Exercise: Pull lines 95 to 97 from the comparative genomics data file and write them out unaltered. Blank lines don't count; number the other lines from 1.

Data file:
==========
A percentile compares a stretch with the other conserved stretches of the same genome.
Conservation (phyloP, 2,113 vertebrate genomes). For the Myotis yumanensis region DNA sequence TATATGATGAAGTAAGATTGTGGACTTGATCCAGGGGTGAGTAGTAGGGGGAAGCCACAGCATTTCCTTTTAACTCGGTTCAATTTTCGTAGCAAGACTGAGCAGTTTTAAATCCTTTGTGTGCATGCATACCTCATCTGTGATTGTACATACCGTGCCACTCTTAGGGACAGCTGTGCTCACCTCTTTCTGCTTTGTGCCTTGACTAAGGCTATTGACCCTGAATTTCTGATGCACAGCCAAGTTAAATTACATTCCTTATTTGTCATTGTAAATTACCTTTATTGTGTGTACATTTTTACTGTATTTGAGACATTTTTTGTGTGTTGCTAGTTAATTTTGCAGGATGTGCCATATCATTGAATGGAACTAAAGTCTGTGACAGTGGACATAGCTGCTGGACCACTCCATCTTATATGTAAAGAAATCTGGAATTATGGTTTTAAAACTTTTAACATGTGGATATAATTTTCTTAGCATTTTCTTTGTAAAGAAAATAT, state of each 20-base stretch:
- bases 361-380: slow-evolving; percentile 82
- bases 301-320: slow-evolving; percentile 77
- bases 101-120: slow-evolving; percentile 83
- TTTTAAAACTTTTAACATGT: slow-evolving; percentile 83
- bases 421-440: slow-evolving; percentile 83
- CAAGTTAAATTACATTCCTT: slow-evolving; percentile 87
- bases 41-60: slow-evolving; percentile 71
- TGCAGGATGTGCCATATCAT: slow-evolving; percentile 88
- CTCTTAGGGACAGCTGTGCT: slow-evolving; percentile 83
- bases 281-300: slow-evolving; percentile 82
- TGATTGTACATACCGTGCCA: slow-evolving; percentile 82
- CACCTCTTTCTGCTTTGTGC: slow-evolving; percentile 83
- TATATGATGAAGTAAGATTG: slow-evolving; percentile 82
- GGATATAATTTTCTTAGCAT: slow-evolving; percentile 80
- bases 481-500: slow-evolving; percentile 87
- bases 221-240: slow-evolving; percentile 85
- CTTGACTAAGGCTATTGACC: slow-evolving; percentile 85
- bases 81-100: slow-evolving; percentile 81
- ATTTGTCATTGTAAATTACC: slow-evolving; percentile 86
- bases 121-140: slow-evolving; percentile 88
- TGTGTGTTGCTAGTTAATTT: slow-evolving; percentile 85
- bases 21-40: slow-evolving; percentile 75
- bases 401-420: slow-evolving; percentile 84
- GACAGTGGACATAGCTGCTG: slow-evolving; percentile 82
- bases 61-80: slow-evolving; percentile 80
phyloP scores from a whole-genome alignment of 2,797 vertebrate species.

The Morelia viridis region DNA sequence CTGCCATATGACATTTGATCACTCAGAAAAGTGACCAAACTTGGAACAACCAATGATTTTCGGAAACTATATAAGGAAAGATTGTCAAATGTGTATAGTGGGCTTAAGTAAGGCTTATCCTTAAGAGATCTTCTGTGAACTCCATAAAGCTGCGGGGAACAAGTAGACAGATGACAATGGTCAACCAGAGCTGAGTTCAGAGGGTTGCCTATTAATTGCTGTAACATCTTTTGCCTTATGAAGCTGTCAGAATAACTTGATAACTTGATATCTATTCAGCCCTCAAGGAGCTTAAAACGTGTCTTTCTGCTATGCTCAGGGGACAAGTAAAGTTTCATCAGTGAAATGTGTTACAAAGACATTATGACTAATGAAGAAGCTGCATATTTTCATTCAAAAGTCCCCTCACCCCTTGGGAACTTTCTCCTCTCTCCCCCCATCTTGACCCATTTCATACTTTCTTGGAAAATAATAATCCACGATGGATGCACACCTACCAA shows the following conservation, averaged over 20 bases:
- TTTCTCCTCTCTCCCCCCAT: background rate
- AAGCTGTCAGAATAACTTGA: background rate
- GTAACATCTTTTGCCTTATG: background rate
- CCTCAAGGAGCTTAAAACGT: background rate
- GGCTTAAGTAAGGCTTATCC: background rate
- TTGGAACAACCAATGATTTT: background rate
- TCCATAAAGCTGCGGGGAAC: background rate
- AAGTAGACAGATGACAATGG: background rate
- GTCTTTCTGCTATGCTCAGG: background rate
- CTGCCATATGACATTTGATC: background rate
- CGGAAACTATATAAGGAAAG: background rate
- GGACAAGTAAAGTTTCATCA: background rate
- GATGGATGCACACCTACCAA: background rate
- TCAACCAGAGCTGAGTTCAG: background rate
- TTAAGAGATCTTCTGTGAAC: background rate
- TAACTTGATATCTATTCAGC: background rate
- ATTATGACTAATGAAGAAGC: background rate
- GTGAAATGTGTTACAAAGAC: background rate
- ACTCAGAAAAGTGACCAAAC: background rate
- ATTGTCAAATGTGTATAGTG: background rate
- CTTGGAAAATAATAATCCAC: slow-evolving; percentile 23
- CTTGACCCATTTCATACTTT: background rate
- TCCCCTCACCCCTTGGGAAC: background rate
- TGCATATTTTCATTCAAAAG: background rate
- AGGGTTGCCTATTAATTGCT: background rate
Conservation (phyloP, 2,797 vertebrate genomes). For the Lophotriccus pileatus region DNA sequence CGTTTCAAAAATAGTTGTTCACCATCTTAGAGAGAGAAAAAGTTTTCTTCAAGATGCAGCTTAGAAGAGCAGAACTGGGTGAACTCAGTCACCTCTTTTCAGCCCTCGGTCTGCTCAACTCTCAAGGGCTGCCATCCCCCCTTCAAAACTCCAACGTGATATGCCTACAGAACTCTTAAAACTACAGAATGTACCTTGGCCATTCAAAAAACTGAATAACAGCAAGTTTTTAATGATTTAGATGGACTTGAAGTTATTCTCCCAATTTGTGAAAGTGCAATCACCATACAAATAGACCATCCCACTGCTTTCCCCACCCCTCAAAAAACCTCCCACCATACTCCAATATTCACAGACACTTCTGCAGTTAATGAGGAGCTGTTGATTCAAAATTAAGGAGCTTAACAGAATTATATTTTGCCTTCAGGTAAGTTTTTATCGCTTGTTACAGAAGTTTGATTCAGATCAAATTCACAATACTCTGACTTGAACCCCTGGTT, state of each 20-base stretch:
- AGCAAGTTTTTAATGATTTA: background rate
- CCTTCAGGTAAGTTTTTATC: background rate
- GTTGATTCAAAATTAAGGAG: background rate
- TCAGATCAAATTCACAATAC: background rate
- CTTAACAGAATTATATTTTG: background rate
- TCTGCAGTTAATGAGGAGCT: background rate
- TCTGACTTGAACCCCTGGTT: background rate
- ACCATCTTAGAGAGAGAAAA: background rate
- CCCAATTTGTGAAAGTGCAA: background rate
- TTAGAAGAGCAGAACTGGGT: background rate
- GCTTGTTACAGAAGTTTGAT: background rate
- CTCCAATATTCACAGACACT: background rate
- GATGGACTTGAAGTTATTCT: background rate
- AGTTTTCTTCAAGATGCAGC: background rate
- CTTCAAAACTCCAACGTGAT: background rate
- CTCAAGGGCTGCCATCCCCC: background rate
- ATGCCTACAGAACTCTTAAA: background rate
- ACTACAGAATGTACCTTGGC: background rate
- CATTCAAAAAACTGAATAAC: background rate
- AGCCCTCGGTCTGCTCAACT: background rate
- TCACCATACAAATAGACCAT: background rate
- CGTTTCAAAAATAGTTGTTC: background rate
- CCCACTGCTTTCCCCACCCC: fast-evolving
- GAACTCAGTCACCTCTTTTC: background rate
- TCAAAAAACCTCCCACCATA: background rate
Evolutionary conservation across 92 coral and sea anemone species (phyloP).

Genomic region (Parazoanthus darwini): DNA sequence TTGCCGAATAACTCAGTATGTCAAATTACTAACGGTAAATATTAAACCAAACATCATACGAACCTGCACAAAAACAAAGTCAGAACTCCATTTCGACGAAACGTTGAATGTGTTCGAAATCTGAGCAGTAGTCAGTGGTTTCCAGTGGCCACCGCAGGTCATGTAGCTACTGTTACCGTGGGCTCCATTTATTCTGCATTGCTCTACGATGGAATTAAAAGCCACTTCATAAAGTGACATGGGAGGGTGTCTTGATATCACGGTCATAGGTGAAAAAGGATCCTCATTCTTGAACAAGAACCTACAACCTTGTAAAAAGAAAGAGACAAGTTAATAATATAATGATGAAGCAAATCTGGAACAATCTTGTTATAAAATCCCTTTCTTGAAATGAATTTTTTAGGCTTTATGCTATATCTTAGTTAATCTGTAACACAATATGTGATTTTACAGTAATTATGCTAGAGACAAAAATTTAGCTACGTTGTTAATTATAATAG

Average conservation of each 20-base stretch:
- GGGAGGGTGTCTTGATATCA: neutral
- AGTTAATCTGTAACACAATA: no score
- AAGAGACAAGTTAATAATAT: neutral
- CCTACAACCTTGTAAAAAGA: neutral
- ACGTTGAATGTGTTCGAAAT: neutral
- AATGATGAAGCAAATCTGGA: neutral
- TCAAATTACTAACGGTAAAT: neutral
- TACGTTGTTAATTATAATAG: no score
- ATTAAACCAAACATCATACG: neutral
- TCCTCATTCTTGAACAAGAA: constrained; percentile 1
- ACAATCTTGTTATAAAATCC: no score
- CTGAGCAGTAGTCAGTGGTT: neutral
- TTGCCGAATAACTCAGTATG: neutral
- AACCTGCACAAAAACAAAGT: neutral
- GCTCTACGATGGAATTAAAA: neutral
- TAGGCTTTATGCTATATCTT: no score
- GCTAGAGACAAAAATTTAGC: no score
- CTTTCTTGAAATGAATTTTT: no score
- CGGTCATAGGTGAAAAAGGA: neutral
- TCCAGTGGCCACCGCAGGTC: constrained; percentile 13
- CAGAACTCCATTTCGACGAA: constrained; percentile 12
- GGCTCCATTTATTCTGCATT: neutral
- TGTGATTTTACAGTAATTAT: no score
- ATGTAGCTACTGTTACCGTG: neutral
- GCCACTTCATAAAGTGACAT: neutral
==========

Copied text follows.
- CTGAGCAGTAGTCAGTGGTT: neutral
- TTGCCGAATAACTCAGTATG: neutral
- AACCTGCACAAAAACAAAGT: neutral